Rapper and Head Honcho at YBNL records, Olamide Baddo, failed to deliver his usual last quarter album in 2019.
It will be the first time in nine years, that a body of work bearing the insignia of the accomplished rapper will not appear. The second time in nine years that Olamide will not release a full length album to mark the end of the year.
Naysayers may say Olamide has been steadily banging out singles, like Pawon, that booty twerking ditty with the accompanying soft porno music video. Others may say, he did it to pave the way for the younger ones like Fireboy DML, his protégé whose debut album is garnering comparison with Wande Coal’s debut Mushin to Mo Hits.
While it may not be important to confirm the veracity or audacity of such problematic thoughts, the next problem is the unsettling relationship between Olamide’s new album and the number 9.
Interrogating this in some depth, the number 9 seems to assume some significance in Olamide’s trajectory. His first album, Rap Sodi, was released in 2011, exactly 9 years ago. And this 9-track album is the 9th album to come out of his YBNL stable—auspiciously released on February 9. Conspiracy theorists are yet to articulate the significance of Olamide’s number 9 to the Anti-christ’s number 6.
Unlike other Olamide albums, 999 contains a paltry 9 tracks. At less than half the regular Olamide album, 999 has a cop-out in its length and duration. It is styled as an EP album. Quite an unusual choice for an Olamide who has faced his career squarely on his own terms, pumping out 20 track albums annually with the frenzy of a reliable wordsmith.
The nagging question of what changed might not be as important as to how his last solo outing fared. Lagos Nawa!, branded Lagos NURTW yellow, is the weakest link in the long chain of his discography —and not just for featuring more singing than rapping. The production was uninspired and the mastering was amateurish. Unlike Eyan Mayweather, his other sing-song album, Lagos Nawa! could hardly boast of any hits. In retrospect, the apt review from an Olamide stan is to pause the record mid-way and sigh, Olamide Na wa!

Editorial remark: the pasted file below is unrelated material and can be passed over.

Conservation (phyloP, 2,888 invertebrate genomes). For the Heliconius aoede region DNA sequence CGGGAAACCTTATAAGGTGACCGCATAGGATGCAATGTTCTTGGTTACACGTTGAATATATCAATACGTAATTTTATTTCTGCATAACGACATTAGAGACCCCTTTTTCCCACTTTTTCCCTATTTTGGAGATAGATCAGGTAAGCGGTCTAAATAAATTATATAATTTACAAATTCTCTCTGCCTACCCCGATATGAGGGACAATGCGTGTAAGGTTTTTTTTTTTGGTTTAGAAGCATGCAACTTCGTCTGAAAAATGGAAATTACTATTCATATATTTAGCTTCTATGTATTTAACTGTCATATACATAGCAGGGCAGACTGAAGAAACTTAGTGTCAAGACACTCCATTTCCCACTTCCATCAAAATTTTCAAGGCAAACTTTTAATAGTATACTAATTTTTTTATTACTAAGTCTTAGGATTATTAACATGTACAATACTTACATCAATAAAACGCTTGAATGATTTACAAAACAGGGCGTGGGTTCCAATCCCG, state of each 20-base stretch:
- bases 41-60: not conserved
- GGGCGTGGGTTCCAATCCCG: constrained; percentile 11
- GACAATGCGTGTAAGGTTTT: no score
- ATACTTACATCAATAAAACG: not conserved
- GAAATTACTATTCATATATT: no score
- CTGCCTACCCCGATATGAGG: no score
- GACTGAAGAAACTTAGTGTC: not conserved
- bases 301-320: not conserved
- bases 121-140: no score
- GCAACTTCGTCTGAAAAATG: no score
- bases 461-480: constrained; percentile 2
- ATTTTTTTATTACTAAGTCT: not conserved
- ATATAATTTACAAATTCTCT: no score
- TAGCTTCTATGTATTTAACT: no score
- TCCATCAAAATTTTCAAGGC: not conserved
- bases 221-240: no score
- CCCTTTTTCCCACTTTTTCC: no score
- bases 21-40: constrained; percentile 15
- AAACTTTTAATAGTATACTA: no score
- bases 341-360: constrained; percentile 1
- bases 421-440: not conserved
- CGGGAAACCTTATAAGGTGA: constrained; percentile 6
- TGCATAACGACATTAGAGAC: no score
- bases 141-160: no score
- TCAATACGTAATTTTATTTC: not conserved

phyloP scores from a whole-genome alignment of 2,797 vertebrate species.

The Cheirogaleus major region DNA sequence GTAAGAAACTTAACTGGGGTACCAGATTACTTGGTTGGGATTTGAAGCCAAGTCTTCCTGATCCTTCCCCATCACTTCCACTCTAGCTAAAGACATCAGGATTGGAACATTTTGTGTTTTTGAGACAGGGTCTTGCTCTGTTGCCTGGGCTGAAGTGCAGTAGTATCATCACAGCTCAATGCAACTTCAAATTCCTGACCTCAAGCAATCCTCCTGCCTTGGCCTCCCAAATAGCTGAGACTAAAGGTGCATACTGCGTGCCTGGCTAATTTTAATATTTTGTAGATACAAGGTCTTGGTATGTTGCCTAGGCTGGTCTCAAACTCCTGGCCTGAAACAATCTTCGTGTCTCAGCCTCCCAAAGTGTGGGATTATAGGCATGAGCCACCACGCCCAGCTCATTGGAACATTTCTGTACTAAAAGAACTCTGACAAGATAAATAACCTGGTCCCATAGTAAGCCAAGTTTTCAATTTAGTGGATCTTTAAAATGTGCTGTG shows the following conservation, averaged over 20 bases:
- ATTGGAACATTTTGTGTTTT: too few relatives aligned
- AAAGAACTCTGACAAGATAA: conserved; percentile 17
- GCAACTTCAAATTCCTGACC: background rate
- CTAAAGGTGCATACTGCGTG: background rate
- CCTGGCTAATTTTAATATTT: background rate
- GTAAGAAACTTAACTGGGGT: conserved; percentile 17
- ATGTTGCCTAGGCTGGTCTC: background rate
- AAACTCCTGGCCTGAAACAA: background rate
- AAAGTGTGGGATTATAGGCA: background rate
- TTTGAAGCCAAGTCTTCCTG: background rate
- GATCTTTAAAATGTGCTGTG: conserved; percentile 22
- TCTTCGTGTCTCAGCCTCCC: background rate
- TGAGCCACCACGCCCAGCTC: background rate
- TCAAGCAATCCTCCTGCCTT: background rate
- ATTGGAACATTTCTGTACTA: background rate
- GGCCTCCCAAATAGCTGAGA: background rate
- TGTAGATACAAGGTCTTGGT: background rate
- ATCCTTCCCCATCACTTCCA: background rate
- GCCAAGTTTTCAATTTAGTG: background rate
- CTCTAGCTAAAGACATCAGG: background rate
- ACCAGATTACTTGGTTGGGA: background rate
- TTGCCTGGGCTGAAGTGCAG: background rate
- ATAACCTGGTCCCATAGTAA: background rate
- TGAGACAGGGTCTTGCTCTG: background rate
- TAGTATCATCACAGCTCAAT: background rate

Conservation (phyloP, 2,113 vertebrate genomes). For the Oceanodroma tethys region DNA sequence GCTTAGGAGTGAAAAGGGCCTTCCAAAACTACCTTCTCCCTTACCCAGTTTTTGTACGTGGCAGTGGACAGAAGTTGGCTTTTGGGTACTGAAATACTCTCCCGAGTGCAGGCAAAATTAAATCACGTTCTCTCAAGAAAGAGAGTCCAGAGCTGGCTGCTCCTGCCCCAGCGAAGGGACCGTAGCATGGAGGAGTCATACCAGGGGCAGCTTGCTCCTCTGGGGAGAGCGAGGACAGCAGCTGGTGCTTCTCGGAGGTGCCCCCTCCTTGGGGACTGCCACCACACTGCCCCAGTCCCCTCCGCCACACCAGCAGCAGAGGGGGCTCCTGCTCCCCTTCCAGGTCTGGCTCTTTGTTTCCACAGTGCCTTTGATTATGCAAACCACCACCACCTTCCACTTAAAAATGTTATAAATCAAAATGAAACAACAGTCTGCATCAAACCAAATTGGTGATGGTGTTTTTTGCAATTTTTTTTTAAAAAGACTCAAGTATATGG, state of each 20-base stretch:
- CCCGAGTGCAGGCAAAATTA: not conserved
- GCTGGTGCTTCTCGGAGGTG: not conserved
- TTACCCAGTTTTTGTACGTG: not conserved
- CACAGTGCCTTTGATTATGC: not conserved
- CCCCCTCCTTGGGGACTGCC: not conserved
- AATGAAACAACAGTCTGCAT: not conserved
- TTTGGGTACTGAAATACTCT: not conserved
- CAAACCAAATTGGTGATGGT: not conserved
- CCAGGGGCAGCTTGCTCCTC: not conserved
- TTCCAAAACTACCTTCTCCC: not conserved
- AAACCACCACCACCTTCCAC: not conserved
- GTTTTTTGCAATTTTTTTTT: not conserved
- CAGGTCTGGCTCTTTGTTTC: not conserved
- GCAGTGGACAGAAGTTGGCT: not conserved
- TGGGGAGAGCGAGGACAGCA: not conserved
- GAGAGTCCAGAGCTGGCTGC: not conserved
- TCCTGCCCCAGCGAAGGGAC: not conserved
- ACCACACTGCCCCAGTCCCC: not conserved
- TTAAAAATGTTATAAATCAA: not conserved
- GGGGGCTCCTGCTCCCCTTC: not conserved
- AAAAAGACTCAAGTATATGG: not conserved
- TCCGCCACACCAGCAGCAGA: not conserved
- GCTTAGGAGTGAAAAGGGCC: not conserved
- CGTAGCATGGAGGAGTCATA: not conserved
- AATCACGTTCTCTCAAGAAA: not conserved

999 harks back to the realms of his sixth album, The Glory. The first song, ‘No Time’, on which he shares co-production credits with Eskee, puts you in mind of a typical Olamide introduction. Not one to shy away from introductions, Olamide makes to re-introduce himself as if it is necessary.
Not much has changed. Olamide’s music hasn’t, obviously. The fame and success may foster some new kind of confidence but the triad of Igbo, Shayo, Asewo which was Dagrin’s articulation and legacy remains valid.
Bring in some of Olamide’s Aladura Christian roots and his Saje Fuji leanings. Add the usual suspects like Pheelz, his most consistent producer and Phyno who appeared on the East Nigeria leaning cipher, ‘Warlords’, alongside some of his Penthauz rappers.
Milly, Olamide’s son, returns in person for the first time in Olamide’s discography. He has been sung about in Eyan Mayweather, written to in The Glory, but here he becomes a musician like his father, providing a trap hook to ‘Billion Talk’ which reiterates the importance of money and the evolution of Sugar Daddies.
Thereafter the album lapses into Street OT mode. Sosa-E and Jackwillz appear alongside Olamide with an ode to booty as a prelude to perhaps the most controversial song on the album.
“Wonma!” sits smack in the middle of the album, an explicit remake of Wo! but with more brawn than nuance. Olamide attacks female sexual satisfaction and insists on the inevitability of polyandry, but articulates this controversial thought with disparaging language, without any regard for agency.
If “Wonma” paints an inventory of detty scenarios, “Mojo” tells the story of a day in the life of an “olosho” described in unsettling and relentless pornographic details of casual sex. The Afrobeats milieu seemed primed for this moment and Olamide, an old hand, is only trying to place his finger on that pulse.
The lewd songs are easily the most remarkable, and even these songs remind you of aspects in his past discography. The trouble with 999 is that it seems like a cut temporizing for a more extensive Olamide album. It has the feel of a compilation album rather than body of work. And it is telling that Olamide has spent most of his recent creativity exploring his most notorious obsession, the female body as a tool for male pleasure.
I have written in the past that the average span of an Afrobeats musician is 9 years. Olamide has been slugging at stardom for 9 years now and those following his trajectory must agree that 999 is definitely not an incline.
It is at best a plateau.